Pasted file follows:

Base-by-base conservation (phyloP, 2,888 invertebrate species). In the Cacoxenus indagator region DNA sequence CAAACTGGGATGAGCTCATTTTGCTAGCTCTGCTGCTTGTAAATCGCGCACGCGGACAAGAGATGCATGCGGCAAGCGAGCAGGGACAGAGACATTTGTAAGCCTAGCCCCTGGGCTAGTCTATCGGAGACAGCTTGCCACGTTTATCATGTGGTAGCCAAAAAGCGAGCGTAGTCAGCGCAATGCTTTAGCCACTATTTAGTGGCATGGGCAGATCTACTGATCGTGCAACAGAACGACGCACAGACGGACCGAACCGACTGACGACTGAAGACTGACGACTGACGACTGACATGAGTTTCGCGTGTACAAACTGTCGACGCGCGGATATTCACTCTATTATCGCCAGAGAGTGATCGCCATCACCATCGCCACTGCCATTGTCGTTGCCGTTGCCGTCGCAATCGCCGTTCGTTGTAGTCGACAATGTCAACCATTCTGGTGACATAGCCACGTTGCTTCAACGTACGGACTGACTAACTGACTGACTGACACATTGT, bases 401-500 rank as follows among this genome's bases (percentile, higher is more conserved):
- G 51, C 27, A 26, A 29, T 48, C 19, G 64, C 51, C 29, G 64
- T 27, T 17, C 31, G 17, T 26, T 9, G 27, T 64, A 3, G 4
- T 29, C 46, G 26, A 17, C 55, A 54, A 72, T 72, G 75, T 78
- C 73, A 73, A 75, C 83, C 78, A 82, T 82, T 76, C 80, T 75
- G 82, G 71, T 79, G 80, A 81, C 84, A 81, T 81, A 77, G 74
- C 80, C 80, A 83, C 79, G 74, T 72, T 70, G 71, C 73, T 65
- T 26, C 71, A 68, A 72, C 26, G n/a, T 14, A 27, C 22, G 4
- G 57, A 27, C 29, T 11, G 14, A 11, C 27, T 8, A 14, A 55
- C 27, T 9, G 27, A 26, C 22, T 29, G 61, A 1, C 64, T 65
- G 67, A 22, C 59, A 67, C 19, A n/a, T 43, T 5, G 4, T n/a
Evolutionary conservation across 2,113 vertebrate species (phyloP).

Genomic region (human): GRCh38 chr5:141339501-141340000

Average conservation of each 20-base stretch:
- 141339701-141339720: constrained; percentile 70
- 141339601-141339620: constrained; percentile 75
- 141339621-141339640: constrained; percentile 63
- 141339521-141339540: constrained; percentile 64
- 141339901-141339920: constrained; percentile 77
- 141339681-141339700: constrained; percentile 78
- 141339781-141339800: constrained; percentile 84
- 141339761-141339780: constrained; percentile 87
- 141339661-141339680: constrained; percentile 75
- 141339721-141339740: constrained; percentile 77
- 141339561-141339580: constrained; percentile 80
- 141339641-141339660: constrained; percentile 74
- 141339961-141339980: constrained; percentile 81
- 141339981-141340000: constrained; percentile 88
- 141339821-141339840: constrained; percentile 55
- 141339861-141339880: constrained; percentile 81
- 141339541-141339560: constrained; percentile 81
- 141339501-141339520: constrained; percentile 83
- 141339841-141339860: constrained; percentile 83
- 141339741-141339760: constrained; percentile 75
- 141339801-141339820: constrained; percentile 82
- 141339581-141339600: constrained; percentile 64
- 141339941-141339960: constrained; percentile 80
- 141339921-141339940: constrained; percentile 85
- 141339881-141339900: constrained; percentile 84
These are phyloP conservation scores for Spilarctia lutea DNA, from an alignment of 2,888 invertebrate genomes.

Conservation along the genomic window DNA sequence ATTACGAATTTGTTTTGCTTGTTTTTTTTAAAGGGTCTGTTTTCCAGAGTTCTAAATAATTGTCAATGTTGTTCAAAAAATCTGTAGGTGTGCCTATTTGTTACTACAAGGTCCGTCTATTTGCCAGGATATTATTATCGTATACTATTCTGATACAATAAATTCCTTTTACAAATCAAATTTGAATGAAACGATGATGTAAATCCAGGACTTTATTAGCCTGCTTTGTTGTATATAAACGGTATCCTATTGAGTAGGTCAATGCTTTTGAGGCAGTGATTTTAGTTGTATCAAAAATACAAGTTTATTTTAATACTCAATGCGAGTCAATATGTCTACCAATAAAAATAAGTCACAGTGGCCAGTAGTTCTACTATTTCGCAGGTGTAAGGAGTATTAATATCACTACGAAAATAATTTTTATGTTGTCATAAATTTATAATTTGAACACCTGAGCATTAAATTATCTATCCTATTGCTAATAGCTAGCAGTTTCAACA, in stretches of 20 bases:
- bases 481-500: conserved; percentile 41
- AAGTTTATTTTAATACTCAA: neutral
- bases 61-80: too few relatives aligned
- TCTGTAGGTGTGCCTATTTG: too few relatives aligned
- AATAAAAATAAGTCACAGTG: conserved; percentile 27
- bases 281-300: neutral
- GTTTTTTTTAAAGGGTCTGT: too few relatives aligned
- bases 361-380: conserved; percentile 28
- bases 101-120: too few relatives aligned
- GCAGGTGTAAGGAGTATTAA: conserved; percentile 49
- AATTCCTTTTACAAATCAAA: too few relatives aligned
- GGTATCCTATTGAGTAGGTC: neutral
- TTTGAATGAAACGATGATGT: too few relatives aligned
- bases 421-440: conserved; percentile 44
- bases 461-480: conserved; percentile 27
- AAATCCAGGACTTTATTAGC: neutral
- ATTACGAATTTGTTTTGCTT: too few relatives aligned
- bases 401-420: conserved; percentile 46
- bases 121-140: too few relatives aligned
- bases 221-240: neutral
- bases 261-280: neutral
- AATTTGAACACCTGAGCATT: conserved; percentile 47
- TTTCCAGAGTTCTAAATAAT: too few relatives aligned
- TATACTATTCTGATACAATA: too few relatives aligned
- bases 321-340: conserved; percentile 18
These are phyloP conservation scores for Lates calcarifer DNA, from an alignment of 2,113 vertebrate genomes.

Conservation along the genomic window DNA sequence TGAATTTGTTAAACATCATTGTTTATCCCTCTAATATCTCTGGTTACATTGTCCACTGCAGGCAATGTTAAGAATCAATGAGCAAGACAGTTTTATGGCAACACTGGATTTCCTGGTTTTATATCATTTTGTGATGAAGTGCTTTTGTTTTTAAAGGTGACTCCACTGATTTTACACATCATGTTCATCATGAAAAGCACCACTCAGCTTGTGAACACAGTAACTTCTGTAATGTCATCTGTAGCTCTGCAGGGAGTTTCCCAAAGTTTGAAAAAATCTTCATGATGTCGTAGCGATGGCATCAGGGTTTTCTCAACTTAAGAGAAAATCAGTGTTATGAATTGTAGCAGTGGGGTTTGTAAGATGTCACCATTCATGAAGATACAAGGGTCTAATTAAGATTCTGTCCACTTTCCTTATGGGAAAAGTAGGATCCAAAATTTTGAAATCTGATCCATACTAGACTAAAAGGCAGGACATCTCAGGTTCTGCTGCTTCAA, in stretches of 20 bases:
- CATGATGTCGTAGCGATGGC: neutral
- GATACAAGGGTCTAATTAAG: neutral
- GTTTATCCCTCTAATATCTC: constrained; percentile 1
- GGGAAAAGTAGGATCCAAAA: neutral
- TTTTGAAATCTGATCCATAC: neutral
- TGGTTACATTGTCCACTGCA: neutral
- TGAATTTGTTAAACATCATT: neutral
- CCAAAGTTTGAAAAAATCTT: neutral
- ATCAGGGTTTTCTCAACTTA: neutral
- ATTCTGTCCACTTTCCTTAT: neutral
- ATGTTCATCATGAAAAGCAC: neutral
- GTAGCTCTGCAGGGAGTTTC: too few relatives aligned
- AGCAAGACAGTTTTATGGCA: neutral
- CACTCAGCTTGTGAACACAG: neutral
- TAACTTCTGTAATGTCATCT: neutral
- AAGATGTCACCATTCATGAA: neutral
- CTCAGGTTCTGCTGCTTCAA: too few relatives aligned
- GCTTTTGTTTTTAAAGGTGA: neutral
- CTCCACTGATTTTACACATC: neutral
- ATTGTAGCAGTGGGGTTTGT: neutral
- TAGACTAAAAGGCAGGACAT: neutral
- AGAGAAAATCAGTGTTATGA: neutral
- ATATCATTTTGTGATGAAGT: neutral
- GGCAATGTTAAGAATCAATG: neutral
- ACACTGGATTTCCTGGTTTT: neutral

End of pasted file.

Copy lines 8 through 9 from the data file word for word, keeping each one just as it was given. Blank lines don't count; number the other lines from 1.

- T 26, C 71, A 68, A 72, C 26, G n/a, T 14, A 27, C 22, G 4
- G 57, A 27, C 29, T 11, G 14, A 11, C 27, T 8, A 14, A 55